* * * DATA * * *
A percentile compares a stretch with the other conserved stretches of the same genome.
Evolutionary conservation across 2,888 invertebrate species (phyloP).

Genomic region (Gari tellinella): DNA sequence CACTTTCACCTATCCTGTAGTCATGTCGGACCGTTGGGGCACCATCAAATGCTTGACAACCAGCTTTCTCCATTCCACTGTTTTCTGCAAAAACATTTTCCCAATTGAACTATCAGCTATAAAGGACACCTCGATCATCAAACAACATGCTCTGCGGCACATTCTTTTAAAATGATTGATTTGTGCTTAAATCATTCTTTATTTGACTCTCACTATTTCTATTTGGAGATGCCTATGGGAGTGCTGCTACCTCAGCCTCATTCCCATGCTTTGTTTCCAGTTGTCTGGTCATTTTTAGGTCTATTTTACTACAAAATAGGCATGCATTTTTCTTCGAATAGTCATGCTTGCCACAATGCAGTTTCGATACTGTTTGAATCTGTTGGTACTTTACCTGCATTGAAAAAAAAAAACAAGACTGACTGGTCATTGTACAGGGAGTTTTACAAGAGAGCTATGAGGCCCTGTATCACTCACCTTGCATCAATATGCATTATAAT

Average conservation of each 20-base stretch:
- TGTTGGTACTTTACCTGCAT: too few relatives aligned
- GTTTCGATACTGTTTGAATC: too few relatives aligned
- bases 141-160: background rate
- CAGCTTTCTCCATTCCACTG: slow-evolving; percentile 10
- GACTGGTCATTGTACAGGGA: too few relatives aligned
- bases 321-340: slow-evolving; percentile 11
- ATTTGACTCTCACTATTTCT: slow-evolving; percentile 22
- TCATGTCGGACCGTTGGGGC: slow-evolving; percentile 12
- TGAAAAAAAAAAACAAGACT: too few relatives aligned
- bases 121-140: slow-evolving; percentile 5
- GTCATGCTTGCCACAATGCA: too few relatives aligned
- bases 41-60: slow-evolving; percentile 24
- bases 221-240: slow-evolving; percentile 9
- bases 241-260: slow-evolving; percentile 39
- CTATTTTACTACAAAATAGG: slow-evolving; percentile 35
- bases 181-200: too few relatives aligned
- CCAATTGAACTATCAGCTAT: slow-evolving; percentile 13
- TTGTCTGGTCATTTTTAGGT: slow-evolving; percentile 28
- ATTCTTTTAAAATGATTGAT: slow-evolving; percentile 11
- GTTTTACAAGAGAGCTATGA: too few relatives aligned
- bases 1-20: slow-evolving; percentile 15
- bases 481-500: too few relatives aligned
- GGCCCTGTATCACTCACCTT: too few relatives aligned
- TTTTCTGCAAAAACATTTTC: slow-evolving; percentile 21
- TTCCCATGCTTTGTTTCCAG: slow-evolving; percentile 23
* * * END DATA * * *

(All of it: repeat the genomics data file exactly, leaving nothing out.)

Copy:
A percentile compares a stretch with the other conserved stretches of the same genome.
Evolutionary conservation across 2,888 invertebrate species (phyloP).

Genomic region (Gari tellinella): DNA sequence CACTTTCACCTATCCTGTAGTCATGTCGGACCGTTGGGGCACCATCAAATGCTTGACAACCAGCTTTCTCCATTCCACTGTTTTCTGCAAAAACATTTTCCCAATTGAACTATCAGCTATAAAGGACACCTCGATCATCAAACAACATGCTCTGCGGCACATTCTTTTAAAATGATTGATTTGTGCTTAAATCATTCTTTATTTGACTCTCACTATTTCTATTTGGAGATGCCTATGGGAGTGCTGCTACCTCAGCCTCATTCCCATGCTTTGTTTCCAGTTGTCTGGTCATTTTTAGGTCTATTTTACTACAAAATAGGCATGCATTTTTCTTCGAATAGTCATGCTTGCCACAATGCAGTTTCGATACTGTTTGAATCTGTTGGTACTTTACCTGCATTGAAAAAAAAAAACAAGACTGACTGGTCATTGTACAGGGAGTTTTACAAGAGAGCTATGAGGCCCTGTATCACTCACCTTGCATCAATATGCATTATAAT

Average conservation of each 20-base stretch:
- TGTTGGTACTTTACCTGCAT: too few relatives aligned
- GTTTCGATACTGTTTGAATC: too few relatives aligned
- bases 141-160: background rate
- CAGCTTTCTCCATTCCACTG: slow-evolving; percentile 10
- GACTGGTCATTGTACAGGGA: too few relatives aligned
- bases 321-340: slow-evolving; percentile 11
- ATTTGACTCTCACTATTTCT: slow-evolving; percentile 22
- TCATGTCGGACCGTTGGGGC: slow-evolving; percentile 12
- TGAAAAAAAAAAACAAGACT: too few relatives aligned
- bases 121-140: slow-evolving; percentile 5
- GTCATGCTTGCCACAATGCA: too few relatives aligned
- bases 41-60: slow-evolving; percentile 24
- bases 221-240: slow-evolving; percentile 9
- bases 241-260: slow-evolving; percentile 39
- CTATTTTACTACAAAATAGG: slow-evolving; percentile 35
- bases 181-200: too few relatives aligned
- CCAATTGAACTATCAGCTAT: slow-evolving; percentile 13
- TTGTCTGGTCATTTTTAGGT: slow-evolving; percentile 28
- ATTCTTTTAAAATGATTGAT: slow-evolving; percentile 11
- GTTTTACAAGAGAGCTATGA: too few relatives aligned
- bases 1-20: slow-evolving; percentile 15
- bases 481-500: too few relatives aligned
- GGCCCTGTATCACTCACCTT: too few relatives aligned
- TTTTCTGCAAAAACATTTTC: slow-evolving; percentile 21
- TTCCCATGCTTTGTTTCCAG: slow-evolving; percentile 23